A New York City bus driver was stabbed to death in front of horrified passengers by a rider who skipped out on paying the fare, and a suspect was in custody Tuesday.
Edwin Thomas, 46, the father of two teenagers, was behind the wheel of the B-46 bus in Brooklyn when the attacker got on shortly after noon on Monday, according to police.
The man swiped an invalid fare card and sat down on the bus before asking for a transfer slip usually available to riders.
When Thomas told him he couldn't get a transfer because he hadn't paid for the ride, the man punched the driver in the head and stabbed him in the torso in front of other passengers, police said.
Thomas was rushed to a hospital, where he was pronounced dead, and the attacker fled on foot.
A suspect was caught early Tuesday morning, the New York Daily News reported. Police had posted a $12,000 reward for information leading to the culprit's capture. Detectives were questioning the man and hadn't yet filed any charges.
It was the first killing of an on-duty city bus driver in more than a quarter-century.
Passenger Benjamin Stacking told television reporters that he heard the commotion.
"It's crazy because the bus driver was cool," Stacking said. "He let me on. I was 50 cents short. He let me on and gave me a transfer. No reason to stab a bus driver if you are broke or have no money and can't get a transfer. No reason to stab a person."
Witnesses described the attacker as in his 20s and wild-eyed, according to the Daily News. He swiped his invalid Metrocard several times, but Thomas allowed him to board the bus anyway. He then persisted in asking Thomas for a transfer.
"You didn't even pay. Why should I give you a transfer?" Thomas said, according to the News.
The furious rider then punched Thomas in the head. Thomas pulled over and the man got off, but then forced his way back on before the doors had closed, the News reported. He took out a knife and stabbed Thomas repeatedly in the chest and stomach, according to the New York Post.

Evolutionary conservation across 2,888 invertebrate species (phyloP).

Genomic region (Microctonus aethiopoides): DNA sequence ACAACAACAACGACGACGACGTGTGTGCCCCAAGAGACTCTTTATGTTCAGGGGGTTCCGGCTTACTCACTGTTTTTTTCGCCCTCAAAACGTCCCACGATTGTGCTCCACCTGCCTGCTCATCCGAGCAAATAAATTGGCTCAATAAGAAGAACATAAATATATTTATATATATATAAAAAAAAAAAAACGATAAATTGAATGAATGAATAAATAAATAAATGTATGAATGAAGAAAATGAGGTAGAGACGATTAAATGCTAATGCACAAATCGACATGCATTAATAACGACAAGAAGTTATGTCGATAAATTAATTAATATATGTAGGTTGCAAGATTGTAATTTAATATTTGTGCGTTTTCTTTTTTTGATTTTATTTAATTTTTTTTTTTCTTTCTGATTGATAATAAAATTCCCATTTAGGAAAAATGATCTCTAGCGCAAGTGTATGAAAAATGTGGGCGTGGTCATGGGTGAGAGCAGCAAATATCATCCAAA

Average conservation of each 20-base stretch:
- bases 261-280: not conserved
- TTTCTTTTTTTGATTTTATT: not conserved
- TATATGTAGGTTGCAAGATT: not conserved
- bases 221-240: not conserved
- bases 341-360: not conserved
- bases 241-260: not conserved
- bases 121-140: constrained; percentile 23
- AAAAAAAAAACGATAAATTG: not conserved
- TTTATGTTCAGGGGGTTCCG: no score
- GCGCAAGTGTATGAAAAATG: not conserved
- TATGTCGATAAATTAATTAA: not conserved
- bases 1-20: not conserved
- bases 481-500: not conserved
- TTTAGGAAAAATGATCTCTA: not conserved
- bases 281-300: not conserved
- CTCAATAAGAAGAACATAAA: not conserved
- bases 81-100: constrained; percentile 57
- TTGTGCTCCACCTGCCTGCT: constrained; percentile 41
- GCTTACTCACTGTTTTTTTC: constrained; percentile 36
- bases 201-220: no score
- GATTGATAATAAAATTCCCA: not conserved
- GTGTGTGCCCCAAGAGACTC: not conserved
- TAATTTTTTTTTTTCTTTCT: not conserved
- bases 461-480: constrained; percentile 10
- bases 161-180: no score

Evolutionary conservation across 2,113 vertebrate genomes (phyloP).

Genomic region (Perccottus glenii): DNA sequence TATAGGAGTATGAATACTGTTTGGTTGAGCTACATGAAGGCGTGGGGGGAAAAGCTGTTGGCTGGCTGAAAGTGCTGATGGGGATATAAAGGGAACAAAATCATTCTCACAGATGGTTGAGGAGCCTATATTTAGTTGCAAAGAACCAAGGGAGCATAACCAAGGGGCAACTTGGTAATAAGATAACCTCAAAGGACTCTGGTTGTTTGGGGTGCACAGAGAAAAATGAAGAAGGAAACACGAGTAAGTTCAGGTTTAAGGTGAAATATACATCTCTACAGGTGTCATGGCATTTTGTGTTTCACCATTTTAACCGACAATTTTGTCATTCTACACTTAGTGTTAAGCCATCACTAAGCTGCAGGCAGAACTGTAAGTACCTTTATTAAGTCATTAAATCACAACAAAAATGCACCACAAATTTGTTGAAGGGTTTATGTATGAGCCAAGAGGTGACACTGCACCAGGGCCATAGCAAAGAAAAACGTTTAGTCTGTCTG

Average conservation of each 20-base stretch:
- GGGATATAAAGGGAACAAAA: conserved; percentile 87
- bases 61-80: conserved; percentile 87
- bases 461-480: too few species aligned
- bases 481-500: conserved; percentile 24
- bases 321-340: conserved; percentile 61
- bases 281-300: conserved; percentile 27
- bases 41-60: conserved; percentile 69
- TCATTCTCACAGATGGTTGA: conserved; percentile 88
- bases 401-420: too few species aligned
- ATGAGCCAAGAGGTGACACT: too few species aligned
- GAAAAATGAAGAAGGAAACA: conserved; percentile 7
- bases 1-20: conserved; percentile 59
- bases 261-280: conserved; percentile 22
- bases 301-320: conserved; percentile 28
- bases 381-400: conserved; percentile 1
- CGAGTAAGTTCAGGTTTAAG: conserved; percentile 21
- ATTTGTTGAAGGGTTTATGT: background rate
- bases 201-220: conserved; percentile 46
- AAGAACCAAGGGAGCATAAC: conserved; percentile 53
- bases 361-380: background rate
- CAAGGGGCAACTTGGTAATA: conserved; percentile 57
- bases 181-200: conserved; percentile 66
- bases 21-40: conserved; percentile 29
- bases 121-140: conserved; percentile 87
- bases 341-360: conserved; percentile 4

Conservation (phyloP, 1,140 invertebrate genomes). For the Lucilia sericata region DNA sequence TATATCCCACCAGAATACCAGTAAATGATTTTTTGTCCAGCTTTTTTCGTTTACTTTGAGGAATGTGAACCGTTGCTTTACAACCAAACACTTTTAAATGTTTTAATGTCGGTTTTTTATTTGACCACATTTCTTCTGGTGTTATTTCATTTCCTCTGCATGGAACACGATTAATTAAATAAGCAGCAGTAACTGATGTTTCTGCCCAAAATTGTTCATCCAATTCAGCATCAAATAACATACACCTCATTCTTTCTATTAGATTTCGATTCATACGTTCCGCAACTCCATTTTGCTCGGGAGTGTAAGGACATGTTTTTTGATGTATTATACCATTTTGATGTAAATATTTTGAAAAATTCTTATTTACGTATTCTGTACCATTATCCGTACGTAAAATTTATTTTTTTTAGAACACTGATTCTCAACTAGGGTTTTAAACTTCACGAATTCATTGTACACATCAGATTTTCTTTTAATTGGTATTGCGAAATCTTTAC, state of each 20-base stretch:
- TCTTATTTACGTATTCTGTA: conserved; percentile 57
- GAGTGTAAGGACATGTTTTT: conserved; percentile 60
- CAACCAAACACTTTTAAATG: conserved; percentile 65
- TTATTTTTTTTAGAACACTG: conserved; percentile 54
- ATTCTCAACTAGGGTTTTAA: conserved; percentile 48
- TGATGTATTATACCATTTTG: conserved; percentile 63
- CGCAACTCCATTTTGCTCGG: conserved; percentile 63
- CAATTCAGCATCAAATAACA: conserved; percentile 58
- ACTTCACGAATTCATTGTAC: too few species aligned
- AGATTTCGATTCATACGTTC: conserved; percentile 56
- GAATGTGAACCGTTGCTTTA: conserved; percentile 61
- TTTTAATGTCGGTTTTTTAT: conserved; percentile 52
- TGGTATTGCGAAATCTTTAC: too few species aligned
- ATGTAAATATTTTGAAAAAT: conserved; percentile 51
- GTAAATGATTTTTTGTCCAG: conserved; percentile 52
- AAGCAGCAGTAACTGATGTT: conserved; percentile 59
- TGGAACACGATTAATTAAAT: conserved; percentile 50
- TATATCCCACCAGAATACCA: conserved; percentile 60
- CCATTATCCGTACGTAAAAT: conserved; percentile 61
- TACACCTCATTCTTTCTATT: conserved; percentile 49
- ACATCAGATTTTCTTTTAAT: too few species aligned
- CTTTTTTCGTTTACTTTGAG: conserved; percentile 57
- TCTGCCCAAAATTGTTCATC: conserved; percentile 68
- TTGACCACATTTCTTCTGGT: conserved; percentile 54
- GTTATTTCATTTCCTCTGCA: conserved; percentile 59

Elliot Lee Sander, the Metropolitan Transportation Authority's executive director and chief executive, said Thomas was a seven-year veteran and characterized him as "a valued employee" who would "be sorely missed."
"Bus operator Thomas was killed while serving the people of New York City," Sander said. "This is an extraordinary tragedy for the city and the MTA."
Gov. David Paterson said in a statement he was "shocked and saddened" by the killing of Thomas, who the governor said "spent his career ensuring the safety of his passengers."
Mayor Michael Bloomberg described Thomas in a statement as a "good man who was good at his job of helping move New York City."
The mayor said he spoke with Thomas's son Jeffrey, offering the family his sympathies.
"In Edwin's memory, I ask all New Yorkers riding public transit tonight or tomorrow to take an extra moment to say 'Thank you' to our New York City Transit workers and I ask everyone to keep Edwin Thomas' family and loved ones in your prayers," the mayor's statement said.
The fatal attack on the bus driver, the mayor said, was "so shocking" partly because such violence has become rare.
The last bus driver killed while on the job was Harvey Shield, 27, in 1981 in Brooklyn, also over the refusal to provide a transfer, the Post reported.
Assaulting an on-duty MTA employee is a felony.
The divorced dad's distraught children described a loving father who was dedicated to his family and his job.
"He never missed a day's work," his 18-year-old son Jeffrey Jupiter told the Post. "My dad died for $2. We were best friends. We loved each other. ... We were very close."
Thomas' daughter, 16-year-old Edley Thomas, said that she was "going to miss everything about my dad."
"I will cherish all the times we spent together," she told the newspaper.
The Associated Press contributed to this report.